Image: Flickr Creative Commons/JD Hancock via Computerworld UK
Devops can loosely be defined as getting features into production quickly by bringing siloed departments together in a horizontal, non-hierarchical setup, using technology like automation along the way.
When Cox first joined the business "we had a lot of invisible operations going on", he says. "We had no idea what was going on in the other groups - as an operator I didn't find out the developers wrote code until a year later!"
There was a sizeable separation between quality assurance and development, and things weren't being tested via the same processes they were being produced.
"We were in a constant chronic mode of trying to get stuff to work," Cox says - getting websites live or software into production. "We got into this really bad behaviour of recognising, as a badge of achievement, the amount of hours you can go without needing to sleep - there was something really wrong about that, but it was a badge of honour."
But when the operators changed their team's name to systems engineers, something curious happened - suddenly other teams didn't see them as just operators, but as fellow engineers, and more approachable too.
"The profound impact was how we viewed ourselves," Cox said. "As systems engineers, we were no longer those who were operating the train, we were builders: building the track, the bridges, the locomotive, becoming part of the factory itself, along with the development teams."
This approach was so successful that it closed a lot of gaps between existing groups and eventually spread across the enterprise: systems engineers became embedded in the online and business groups, and each of the areas throughout the Walt Disney Company. See also: Devops explained: Why culture is key to devops success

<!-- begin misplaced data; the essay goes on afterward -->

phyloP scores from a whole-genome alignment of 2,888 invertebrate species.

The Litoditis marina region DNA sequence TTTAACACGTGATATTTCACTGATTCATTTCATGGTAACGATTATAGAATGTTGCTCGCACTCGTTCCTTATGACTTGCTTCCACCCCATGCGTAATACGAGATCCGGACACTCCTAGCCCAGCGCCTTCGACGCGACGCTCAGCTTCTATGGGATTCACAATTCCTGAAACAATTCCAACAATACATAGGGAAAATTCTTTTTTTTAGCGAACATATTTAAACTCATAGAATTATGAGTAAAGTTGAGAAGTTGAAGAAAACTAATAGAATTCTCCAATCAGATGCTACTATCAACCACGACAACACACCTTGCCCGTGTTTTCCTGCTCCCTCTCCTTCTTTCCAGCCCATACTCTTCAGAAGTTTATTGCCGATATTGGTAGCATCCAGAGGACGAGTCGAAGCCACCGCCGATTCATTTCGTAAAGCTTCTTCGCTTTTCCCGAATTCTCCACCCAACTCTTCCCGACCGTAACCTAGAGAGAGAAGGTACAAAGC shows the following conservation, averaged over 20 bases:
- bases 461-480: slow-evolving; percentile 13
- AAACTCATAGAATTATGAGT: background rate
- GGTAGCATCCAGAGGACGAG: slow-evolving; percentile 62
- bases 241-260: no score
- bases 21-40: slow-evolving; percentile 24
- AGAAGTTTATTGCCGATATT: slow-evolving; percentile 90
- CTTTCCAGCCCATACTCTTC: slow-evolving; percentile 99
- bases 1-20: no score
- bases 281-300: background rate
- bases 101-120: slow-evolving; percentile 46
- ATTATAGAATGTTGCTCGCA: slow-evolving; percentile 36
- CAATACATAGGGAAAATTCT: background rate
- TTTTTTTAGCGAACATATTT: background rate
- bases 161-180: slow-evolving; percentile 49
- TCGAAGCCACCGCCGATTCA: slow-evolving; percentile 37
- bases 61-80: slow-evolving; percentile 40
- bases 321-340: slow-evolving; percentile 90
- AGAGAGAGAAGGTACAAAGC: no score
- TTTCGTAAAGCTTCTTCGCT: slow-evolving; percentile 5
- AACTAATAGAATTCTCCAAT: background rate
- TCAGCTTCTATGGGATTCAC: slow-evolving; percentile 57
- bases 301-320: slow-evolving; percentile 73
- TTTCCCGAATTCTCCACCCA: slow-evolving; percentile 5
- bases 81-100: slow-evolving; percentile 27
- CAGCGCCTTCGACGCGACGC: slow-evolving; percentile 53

The journey was not without its problems, but the results now speak for themselves - and Cox asserts that it was pushing for an integrated approach across the business that helped to deliver them.
The company's three key supporting pillars of creativity, global market expansion, and embracing technology to do it all led to more digitisation and, in turn, more servers, more applications, more infrastructure - scale was skyrocketing.
"If you name each server, it begins to form its own personality," Cox said. "We had dopey, we had all sorts of latency problems with sleepy. Grumpy was terrible, and Bashful would disappear off the network for hours. We had to get away from that - that's how enterprise was striking back at us."
But people can be stubborn to change. Cox cited Newton - that objects resist change in motion or direction, unless acted on by an external force: "We found that applies to people too. The force that we found was important for us was leadership."
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